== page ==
Why Is Feminism Resisted?

Dear Kimberly,

I loved your “Mr. and Mrs. Christian” wordplay on the “Mr. and Mrs. Human” heading that I used as part of my previous post. Yes. sadly, many churches still teach that a woman finds her true identity in her relationship to a man — that he is the primary entity, complete as a human being, representing the family to the world as the head of the household. The woman is his “Mrs.” The two have become one, and the one is considered to be the husband, with the the family’s life centered around his career, his wishes, his life. Until fairly recently, U.S. laws and customs supported that idea in many different ways, and even the woman’s own name was likely to be lost, subsumed under that of her husband (“Mrs. John Doe”– or in the Bible, Lot’s wife). Una Stannard has written a fascinating and well-researched book with the title,Mrs Man, tracing the story of feminism through the history of married women’s names. Maybe that’s a topic we should discuss here sometime. But let’s save that for another time.

Those Female Submission Teachings Keep Recurring!

You mentioned that you were shocked recently to hear a pastor say that women are “submissive by nature” and that (according to that pastor’s interpretation of Ephesians 5 and other passages) female subordination teachings were about something more than hierarchical home governance in which the wife was considered responsible to submit only to her husband, as you had heard as a teenager. As you indicated, that teaching had been troublesome enough, but at least tolerable in the way your 16-year-old mind reasoned through it at the time.

Yes, sometimes these interpretations of Scripture are taken to extreme lengths! After I had spoken about gender issues at a college several years ago, a young woman came up to me and told of her first (and last!) date with a young man who told her that to be true to Scripture, she was responsible to submit to him simply because he was a man. She was indignant! “Submit to you! I’ve just gone out with you for the first time, and you think you have authority over me!” That was the end of that date. (It doesn’t take much imagination to see how the young man could have used that teaching to his own advantage!)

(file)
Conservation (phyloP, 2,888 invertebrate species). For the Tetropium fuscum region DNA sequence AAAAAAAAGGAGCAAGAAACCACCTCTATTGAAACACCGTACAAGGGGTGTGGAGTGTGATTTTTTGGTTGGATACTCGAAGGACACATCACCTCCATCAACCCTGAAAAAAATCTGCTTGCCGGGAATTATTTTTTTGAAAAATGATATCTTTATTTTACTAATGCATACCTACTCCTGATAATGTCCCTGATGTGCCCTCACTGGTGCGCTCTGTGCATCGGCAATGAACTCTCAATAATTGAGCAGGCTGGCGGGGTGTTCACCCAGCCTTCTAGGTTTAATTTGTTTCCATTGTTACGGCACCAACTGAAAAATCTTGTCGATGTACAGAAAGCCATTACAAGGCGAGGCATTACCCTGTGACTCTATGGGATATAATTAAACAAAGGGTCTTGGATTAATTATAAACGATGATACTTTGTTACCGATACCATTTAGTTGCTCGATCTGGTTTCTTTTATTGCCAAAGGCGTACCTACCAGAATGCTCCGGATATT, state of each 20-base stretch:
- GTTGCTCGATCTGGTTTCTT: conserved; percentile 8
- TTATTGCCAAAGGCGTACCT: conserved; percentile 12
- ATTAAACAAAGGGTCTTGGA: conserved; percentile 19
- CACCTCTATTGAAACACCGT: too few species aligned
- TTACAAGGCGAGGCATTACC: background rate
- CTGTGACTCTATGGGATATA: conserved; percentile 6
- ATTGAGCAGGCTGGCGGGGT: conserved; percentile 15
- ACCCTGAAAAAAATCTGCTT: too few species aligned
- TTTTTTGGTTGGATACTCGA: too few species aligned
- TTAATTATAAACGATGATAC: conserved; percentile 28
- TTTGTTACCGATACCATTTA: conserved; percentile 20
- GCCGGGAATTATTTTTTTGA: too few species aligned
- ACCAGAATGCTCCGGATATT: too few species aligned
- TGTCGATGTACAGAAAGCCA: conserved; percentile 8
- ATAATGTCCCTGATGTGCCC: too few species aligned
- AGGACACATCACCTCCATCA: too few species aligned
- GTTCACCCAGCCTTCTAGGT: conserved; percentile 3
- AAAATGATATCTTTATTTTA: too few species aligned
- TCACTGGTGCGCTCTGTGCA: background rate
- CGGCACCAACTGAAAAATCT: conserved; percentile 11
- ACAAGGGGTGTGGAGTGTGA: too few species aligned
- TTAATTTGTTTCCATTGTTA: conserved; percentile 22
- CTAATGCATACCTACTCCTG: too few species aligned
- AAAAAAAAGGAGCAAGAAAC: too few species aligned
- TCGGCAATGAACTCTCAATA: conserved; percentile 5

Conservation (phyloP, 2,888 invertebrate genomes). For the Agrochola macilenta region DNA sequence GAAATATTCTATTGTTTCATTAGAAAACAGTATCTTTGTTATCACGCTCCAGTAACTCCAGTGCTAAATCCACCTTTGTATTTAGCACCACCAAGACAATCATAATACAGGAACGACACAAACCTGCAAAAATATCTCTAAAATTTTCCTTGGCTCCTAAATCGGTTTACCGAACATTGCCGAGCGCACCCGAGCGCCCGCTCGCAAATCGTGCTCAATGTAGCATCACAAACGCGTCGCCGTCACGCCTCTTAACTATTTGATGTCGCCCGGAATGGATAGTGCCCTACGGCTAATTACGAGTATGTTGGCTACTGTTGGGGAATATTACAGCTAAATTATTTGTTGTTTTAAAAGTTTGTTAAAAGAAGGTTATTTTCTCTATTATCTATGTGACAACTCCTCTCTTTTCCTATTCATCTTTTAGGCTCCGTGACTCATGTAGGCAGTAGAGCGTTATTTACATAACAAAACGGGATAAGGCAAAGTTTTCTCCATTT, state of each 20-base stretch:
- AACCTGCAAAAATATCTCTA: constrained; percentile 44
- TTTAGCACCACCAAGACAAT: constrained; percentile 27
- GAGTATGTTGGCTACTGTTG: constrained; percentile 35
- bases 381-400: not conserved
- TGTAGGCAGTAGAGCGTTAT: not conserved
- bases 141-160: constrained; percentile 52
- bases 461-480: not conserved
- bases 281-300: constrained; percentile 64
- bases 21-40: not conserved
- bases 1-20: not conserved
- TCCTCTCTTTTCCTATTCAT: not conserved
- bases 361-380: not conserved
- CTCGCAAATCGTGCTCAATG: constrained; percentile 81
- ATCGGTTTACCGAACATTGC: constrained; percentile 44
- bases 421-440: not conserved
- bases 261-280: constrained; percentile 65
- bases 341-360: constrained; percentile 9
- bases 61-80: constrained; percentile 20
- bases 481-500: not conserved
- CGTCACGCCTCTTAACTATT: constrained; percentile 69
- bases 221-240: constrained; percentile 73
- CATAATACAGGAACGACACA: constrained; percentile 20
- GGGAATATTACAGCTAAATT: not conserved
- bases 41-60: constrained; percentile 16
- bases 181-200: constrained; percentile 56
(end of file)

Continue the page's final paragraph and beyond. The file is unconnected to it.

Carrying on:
In the present time, these headship-subordination teachings are coming up all over again — if they ever left in the first place. There seems to be a backlash, particularly among some of the Christians you’ve been encountering from churches in the area where you live. But it shows up everywhere, including in numerous websites and blogs on the Internet!

Differences and Ranking

You said you wondered if some of the strict complementarians (those who believe women and men are equal in God’s sight but have been assigned different but complementary roles in life) are fearful that masculinity will cease to be distinguished from femininity. No doubt that is a big fear. And the anxiety any dominant group has about giving up power is also probably a big factor, as you expressed so well in your August 22 post. But there is something else going on, as Judith M. Bardwick and Elizabeth Douvan wrote around the time that second wave feminism was gaining impetus:

In spite of an egalitarian ideal in which the roles and contributions of the sexes are declared to be equal and complementary, both men and women esteem masculine qualities and achievements. . . .It is not only that the culture values masculine productivity more than feminine productivity. The essence of the derogation lies in the evolution of the masculine as the yardstick against which everything is measured. Since the sexes are different, women are defined as not-men and that means not good, inferior. It is important to understand that women in this culture, as members of the culture, have internalized these self-destructive values (Judith Bardwick and Elizabeth Douvan, “Ambivalence: The Socialization of Women,” Chapter 9 in Woman in Sexist Society: Studies in Power and Powerlessness, edited by Vivian Gornick and Barbara K. Moran,Basic Books, 1971).

Fear of Feminization

You asked if I was familiar with Leon Podles’s book The Church Impotent: The Feminization of Christianity. I haven’t read it, but yes, I have heard of it — and numerous other recent books issuing similar warnings. What do they want — the Church Militant? Have they read the Sermon on the Mount that turns upside down the world’s way of thinking about power?

In the Stephen Clark book I quoted in my post last week, he spells out what he means when he tells men not to hang around with their wives too much lest they become feminized. Clark writes: “A feminized male is a male who has learned to behave or react in ways that are more appropriate to women . . . . Compared to men who have not been feminized, he will place much higher emphasis and attention on how he feels and how other people feel. He will be much more gentle and handle situations in a ‘soft’ way” (Man and Woman in Christ, Servant Books, 1980, p. 636).